Vladimir Nabokov

NABOKV-L post 0001311, Mon, 16 Sep 1996 08:53:21 -0700

(Fwd) Schiff's Defense (fwd)
EDITOR'S NOTE. Below is a rerun of an item that commented on Stephen
Schiff's response to Brian Walter's comments on Lyne. Mr. Frick, who
appears to be associated with MGM, originally sent his comment to
Suellen Stringer-Hye who did the original Schiff interview that ran on

------- Forwarded Message Follows -------
Date: Wed, 4 Sep 96 20:27:46 EDT
From: africkxs@counsel.com (Admin Frick S -- MGM/UA Inc - Santa Monica )
To: stringers@library.vanderbilt.edu
Subject: Schiff's Defense

Thank you for the clarifying remarks from Mr. Schiff. He is for
the most part persuasive (easily so, because the EW article was
written by a hack in typical Hollywood trade style) that there
need be no conspiracy to prevent the intelligent reception of the
new film. However, I must take exception with Mr. Schiff's
assertion that "there is no such thing as a succes de scandale in
the movies these days." The movies he cites to support his
statement were simply not scandalous. "Waterworld," which is
projected to turn a profit even in theatrical release (after
overseas ticket sales are tallied), earned more at the box office
because of the relentlessly bad press it received than it would
have had it opened to little fanfare and suffered from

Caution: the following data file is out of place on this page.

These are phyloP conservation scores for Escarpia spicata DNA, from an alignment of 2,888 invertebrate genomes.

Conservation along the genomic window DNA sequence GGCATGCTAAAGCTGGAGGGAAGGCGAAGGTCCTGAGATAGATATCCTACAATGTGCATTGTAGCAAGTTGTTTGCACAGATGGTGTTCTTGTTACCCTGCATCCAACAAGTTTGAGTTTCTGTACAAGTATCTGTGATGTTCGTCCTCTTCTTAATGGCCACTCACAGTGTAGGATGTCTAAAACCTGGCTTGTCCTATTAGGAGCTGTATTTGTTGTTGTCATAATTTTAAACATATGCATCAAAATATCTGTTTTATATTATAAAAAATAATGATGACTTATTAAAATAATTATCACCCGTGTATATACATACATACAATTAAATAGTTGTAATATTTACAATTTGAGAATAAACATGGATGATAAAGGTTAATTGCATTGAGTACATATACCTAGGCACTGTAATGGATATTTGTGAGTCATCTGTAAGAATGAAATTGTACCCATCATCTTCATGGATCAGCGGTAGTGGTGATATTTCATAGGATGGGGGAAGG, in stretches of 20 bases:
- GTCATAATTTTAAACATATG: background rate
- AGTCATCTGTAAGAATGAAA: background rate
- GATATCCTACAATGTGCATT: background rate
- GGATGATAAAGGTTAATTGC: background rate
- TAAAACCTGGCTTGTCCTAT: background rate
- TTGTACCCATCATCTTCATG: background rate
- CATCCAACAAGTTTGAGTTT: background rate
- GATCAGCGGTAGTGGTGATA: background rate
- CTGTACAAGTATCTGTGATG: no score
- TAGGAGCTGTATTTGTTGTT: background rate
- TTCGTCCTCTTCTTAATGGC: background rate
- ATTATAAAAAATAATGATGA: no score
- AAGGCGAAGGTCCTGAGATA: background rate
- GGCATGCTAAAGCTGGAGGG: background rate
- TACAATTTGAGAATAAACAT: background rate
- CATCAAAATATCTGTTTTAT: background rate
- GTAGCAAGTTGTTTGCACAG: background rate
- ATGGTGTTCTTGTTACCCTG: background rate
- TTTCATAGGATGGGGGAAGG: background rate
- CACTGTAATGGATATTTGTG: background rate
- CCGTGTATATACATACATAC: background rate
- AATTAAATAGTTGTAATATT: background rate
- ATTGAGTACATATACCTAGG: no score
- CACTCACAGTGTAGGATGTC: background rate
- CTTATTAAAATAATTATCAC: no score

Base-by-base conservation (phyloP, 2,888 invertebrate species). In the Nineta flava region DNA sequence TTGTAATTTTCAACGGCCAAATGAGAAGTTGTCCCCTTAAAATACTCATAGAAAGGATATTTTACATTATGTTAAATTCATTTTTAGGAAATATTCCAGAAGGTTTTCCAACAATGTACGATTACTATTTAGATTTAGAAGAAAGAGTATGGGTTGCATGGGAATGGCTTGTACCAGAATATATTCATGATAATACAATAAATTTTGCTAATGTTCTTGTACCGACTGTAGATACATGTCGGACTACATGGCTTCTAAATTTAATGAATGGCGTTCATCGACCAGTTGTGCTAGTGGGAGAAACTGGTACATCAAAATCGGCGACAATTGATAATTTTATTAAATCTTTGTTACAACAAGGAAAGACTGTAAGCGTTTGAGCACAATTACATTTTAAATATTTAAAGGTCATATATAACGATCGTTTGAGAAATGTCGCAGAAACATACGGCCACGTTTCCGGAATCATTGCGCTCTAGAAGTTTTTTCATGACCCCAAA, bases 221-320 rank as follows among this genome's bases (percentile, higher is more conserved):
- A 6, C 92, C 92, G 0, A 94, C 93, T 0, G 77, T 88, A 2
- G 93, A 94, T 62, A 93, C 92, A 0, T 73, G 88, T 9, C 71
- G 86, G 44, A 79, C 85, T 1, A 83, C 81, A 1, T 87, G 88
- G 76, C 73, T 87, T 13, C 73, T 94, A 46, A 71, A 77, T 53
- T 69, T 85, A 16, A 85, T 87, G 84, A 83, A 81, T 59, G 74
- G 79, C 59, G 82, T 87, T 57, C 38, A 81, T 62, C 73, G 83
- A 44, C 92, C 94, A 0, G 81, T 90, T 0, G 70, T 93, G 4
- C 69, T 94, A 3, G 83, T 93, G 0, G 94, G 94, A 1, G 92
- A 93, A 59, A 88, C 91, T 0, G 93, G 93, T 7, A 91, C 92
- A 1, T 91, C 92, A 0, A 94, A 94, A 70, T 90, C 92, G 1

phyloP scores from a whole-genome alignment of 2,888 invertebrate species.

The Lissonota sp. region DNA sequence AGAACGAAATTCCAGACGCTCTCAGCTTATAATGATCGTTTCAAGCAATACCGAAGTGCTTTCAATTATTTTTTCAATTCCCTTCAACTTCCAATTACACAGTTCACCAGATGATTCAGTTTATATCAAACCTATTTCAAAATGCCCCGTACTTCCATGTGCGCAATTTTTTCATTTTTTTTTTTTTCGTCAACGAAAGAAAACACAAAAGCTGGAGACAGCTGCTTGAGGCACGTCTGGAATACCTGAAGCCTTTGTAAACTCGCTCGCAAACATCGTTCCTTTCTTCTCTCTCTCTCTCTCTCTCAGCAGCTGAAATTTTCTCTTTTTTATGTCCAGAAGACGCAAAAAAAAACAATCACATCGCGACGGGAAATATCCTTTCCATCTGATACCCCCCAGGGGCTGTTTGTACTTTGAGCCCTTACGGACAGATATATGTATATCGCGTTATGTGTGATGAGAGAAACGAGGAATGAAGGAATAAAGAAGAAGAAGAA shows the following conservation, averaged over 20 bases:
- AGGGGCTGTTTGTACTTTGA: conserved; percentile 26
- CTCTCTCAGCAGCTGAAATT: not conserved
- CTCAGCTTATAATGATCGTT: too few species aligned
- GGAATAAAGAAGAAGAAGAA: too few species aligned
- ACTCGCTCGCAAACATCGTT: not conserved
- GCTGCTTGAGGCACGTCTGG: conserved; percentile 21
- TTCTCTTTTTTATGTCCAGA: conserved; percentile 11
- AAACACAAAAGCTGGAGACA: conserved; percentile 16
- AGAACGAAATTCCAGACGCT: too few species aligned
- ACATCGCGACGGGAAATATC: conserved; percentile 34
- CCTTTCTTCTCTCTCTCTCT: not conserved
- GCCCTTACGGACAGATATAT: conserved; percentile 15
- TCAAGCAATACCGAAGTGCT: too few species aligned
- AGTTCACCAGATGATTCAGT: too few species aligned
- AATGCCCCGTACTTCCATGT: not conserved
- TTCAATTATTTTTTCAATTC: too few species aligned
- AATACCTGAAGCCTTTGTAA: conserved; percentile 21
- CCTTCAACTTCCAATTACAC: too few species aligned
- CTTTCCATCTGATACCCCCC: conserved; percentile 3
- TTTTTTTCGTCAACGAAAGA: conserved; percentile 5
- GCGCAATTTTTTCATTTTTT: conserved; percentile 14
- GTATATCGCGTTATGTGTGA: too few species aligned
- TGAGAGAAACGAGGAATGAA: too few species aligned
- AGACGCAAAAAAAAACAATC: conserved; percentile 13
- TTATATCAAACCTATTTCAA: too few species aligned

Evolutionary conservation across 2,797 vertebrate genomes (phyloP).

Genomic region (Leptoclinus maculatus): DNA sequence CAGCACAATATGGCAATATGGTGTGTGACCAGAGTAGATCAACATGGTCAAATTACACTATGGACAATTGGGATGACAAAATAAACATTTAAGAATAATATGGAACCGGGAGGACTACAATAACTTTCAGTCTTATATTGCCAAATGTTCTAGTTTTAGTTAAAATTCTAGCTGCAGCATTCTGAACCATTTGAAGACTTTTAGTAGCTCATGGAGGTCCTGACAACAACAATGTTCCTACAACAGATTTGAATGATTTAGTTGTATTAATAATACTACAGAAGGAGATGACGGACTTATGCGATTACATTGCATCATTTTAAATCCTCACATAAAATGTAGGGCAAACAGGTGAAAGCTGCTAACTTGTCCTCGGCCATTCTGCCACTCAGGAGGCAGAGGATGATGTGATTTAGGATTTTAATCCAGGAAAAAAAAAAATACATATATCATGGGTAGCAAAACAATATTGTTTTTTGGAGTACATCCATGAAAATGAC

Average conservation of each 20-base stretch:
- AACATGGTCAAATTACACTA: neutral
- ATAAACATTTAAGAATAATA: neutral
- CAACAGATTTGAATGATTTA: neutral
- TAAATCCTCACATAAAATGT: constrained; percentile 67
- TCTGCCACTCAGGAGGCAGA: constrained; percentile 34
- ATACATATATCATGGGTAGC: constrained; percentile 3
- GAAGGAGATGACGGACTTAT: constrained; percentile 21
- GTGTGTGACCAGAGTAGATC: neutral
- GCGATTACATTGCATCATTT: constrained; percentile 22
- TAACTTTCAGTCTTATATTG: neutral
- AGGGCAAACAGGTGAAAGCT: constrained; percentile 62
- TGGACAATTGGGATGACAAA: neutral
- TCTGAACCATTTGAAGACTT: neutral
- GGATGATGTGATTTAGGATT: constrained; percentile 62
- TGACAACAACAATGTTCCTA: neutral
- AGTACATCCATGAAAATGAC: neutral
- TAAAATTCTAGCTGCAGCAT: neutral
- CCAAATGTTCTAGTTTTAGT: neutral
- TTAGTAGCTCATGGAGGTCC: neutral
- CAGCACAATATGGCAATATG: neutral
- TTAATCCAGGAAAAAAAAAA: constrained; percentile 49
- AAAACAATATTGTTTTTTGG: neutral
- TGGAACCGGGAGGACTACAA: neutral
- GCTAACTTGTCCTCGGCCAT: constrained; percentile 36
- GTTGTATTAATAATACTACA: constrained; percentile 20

word-of-mouth. People had to see it even though they knew it
would be bad. Here the scandal was the amount of money spent in
creating such a film. Not naked dancers, which are hardly
scandalous. Scorsese's "The Last Temptation of Christ" was a
succes de scandale (one whose essence was repeated by Joan
Osbourne with her dull millions-selling hit "What If God Was One
Of Us"). More recently, I think "Trainspotting" is a succes de
scandale. Elaborating on the human side of Christ or arguing
filmically that taking heroin produces a joyous sensation are
still scandalous things. And so is pedophilia. Mr. Schiff may
well have helped to make a wonderful film, but its success at the
box office and the amount of press it receives will be influenced
by the fact that "Lolita" is known to all those who have not read
the novel as a story about a pedophile.

Suellen Stringer-Hye
Jean and Alexander Heard Library
Vanderbilt University